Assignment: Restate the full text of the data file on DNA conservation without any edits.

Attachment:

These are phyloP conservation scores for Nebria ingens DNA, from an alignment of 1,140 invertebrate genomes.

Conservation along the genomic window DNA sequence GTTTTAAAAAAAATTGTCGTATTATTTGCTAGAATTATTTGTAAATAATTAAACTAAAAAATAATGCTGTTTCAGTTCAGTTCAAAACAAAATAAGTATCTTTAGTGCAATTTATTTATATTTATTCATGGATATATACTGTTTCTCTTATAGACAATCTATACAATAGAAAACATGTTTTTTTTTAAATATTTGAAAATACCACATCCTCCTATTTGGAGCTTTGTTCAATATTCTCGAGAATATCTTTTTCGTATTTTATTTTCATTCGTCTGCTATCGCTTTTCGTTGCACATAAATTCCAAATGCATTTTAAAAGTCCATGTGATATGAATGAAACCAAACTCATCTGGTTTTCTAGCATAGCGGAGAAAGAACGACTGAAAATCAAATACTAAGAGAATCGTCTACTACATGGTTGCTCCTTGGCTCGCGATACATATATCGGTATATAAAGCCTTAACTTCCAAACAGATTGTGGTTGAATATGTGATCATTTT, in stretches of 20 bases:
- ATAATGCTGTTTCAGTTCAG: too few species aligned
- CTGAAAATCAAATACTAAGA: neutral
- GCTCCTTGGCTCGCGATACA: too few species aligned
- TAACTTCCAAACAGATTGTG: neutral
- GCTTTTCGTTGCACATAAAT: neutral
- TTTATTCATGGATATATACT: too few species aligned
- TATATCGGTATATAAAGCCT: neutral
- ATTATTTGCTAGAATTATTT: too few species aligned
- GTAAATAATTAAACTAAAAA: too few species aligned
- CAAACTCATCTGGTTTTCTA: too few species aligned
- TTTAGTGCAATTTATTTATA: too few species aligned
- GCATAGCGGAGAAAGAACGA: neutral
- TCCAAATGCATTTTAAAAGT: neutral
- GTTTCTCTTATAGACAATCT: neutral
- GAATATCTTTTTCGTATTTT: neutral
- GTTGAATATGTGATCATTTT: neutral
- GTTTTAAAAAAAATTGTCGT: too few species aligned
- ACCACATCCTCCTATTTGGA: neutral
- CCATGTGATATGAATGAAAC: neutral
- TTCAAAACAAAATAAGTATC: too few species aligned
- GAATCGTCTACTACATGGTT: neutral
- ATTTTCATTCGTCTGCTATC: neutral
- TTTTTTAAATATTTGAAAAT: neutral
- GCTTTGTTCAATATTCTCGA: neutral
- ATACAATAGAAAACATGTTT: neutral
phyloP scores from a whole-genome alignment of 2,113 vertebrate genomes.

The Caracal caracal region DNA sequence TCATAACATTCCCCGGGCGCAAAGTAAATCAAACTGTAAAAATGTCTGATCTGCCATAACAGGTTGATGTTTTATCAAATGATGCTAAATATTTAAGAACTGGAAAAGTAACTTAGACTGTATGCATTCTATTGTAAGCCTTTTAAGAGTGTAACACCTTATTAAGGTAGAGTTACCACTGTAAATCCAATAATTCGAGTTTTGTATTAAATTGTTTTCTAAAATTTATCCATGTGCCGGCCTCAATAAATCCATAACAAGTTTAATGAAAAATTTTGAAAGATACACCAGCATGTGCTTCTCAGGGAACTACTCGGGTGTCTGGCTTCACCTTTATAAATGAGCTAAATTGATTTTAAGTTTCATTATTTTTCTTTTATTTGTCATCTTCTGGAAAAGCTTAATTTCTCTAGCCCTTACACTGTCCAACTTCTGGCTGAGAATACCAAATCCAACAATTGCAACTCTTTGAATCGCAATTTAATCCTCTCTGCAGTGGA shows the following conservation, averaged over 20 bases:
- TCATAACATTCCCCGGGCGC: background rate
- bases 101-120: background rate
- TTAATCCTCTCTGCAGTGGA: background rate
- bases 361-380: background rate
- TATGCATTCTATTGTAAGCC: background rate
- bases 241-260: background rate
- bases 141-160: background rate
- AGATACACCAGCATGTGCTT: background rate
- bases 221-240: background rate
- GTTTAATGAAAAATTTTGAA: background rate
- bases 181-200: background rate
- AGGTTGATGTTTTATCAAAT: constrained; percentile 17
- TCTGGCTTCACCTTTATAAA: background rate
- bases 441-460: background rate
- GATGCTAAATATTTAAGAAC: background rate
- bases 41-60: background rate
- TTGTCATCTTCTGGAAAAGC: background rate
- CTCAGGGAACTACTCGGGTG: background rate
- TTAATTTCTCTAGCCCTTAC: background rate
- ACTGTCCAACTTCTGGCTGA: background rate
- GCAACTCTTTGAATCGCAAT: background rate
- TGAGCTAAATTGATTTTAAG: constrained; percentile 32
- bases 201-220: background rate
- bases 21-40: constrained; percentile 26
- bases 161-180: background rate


These are phyloP conservation scores for Nebria ingens DNA, from an alignment of 1,140 invertebrate genomes.

Conservation along the genomic window DNA sequence GTTTTAAAAAAAATTGTCGTATTATTTGCTAGAATTATTTGTAAATAATTAAACTAAAAAATAATGCTGTTTCAGTTCAGTTCAAAACAAAATAAGTATCTTTAGTGCAATTTATTTATATTTATTCATGGATATATACTGTTTCTCTTATAGACAATCTATACAATAGAAAACATGTTTTTTTTTAAATATTTGAAAATACCACATCCTCCTATTTGGAGCTTTGTTCAATATTCTCGAGAATATCTTTTTCGTATTTTATTTTCATTCGTCTGCTATCGCTTTTCGTTGCACATAAATTCCAAATGCATTTTAAAAGTCCATGTGATATGAATGAAACCAAACTCATCTGGTTTTCTAGCATAGCGGAGAAAGAACGACTGAAAATCAAATACTAAGAGAATCGTCTACTACATGGTTGCTCCTTGGCTCGCGATACATATATCGGTATATAAAGCCTTAACTTCCAAACAGATTGTGGTTGAATATGTGATCATTTT, in stretches of 20 bases:
- ATAATGCTGTTTCAGTTCAG: too few species aligned
- CTGAAAATCAAATACTAAGA: neutral
- GCTCCTTGGCTCGCGATACA: too few species aligned
- TAACTTCCAAACAGATTGTG: neutral
- GCTTTTCGTTGCACATAAAT: neutral
- TTTATTCATGGATATATACT: too few species aligned
- TATATCGGTATATAAAGCCT: neutral
- ATTATTTGCTAGAATTATTT: too few species aligned
- GTAAATAATTAAACTAAAAA: too few species aligned
- CAAACTCATCTGGTTTTCTA: too few species aligned
- TTTAGTGCAATTTATTTATA: too few species aligned
- GCATAGCGGAGAAAGAACGA: neutral
- TCCAAATGCATTTTAAAAGT: neutral
- GTTTCTCTTATAGACAATCT: neutral
- GAATATCTTTTTCGTATTTT: neutral
- GTTGAATATGTGATCATTTT: neutral
- GTTTTAAAAAAAATTGTCGT: too few species aligned
- ACCACATCCTCCTATTTGGA: neutral
- CCATGTGATATGAATGAAAC: neutral
- TTCAAAACAAAATAAGTATC: too few species aligned
- GAATCGTCTACTACATGGTT: neutral
- ATTTTCATTCGTCTGCTATC: neutral
- TTTTTTAAATATTTGAAAAT: neutral
- GCTTTGTTCAATATTCTCGA: neutral
- ATACAATAGAAAACATGTTT: neutral
phyloP scores from a whole-genome alignment of 2,113 vertebrate genomes.

The Caracal caracal region DNA sequence TCATAACATTCCCCGGGCGCAAAGTAAATCAAACTGTAAAAATGTCTGATCTGCCATAACAGGTTGATGTTTTATCAAATGATGCTAAATATTTAAGAACTGGAAAAGTAACTTAGACTGTATGCATTCTATTGTAAGCCTTTTAAGAGTGTAACACCTTATTAAGGTAGAGTTACCACTGTAAATCCAATAATTCGAGTTTTGTATTAAATTGTTTTCTAAAATTTATCCATGTGCCGGCCTCAATAAATCCATAACAAGTTTAATGAAAAATTTTGAAAGATACACCAGCATGTGCTTCTCAGGGAACTACTCGGGTGTCTGGCTTCACCTTTATAAATGAGCTAAATTGATTTTAAGTTTCATTATTTTTCTTTTATTTGTCATCTTCTGGAAAAGCTTAATTTCTCTAGCCCTTACACTGTCCAACTTCTGGCTGAGAATACCAAATCCAACAATTGCAACTCTTTGAATCGCAATTTAATCCTCTCTGCAGTGGA shows the following conservation, averaged over 20 bases:
- TCATAACATTCCCCGGGCGC: background rate
- bases 101-120: background rate
- TTAATCCTCTCTGCAGTGGA: background rate
- bases 361-380: background rate
- TATGCATTCTATTGTAAGCC: background rate
- bases 241-260: background rate
- bases 141-160: background rate
- AGATACACCAGCATGTGCTT: background rate
- bases 221-240: background rate
- GTTTAATGAAAAATTTTGAA: background rate
- bases 181-200: background rate
- AGGTTGATGTTTTATCAAAT: constrained; percentile 17
- TCTGGCTTCACCTTTATAAA: background rate
- bases 441-460: background rate
- GATGCTAAATATTTAAGAAC: background rate
- bases 41-60: background rate
- TTGTCATCTTCTGGAAAAGC: background rate
- CTCAGGGAACTACTCGGGTG: background rate
- TTAATTTCTCTAGCCCTTAC: background rate
- ACTGTCCAACTTCTGGCTGA: background rate
- GCAACTCTTTGAATCGCAAT: background rate
- TGAGCTAAATTGATTTTAAG: constrained; percentile 32
- bases 201-220: background rate
- bases 21-40: constrained; percentile 26
- bases 161-180: background rate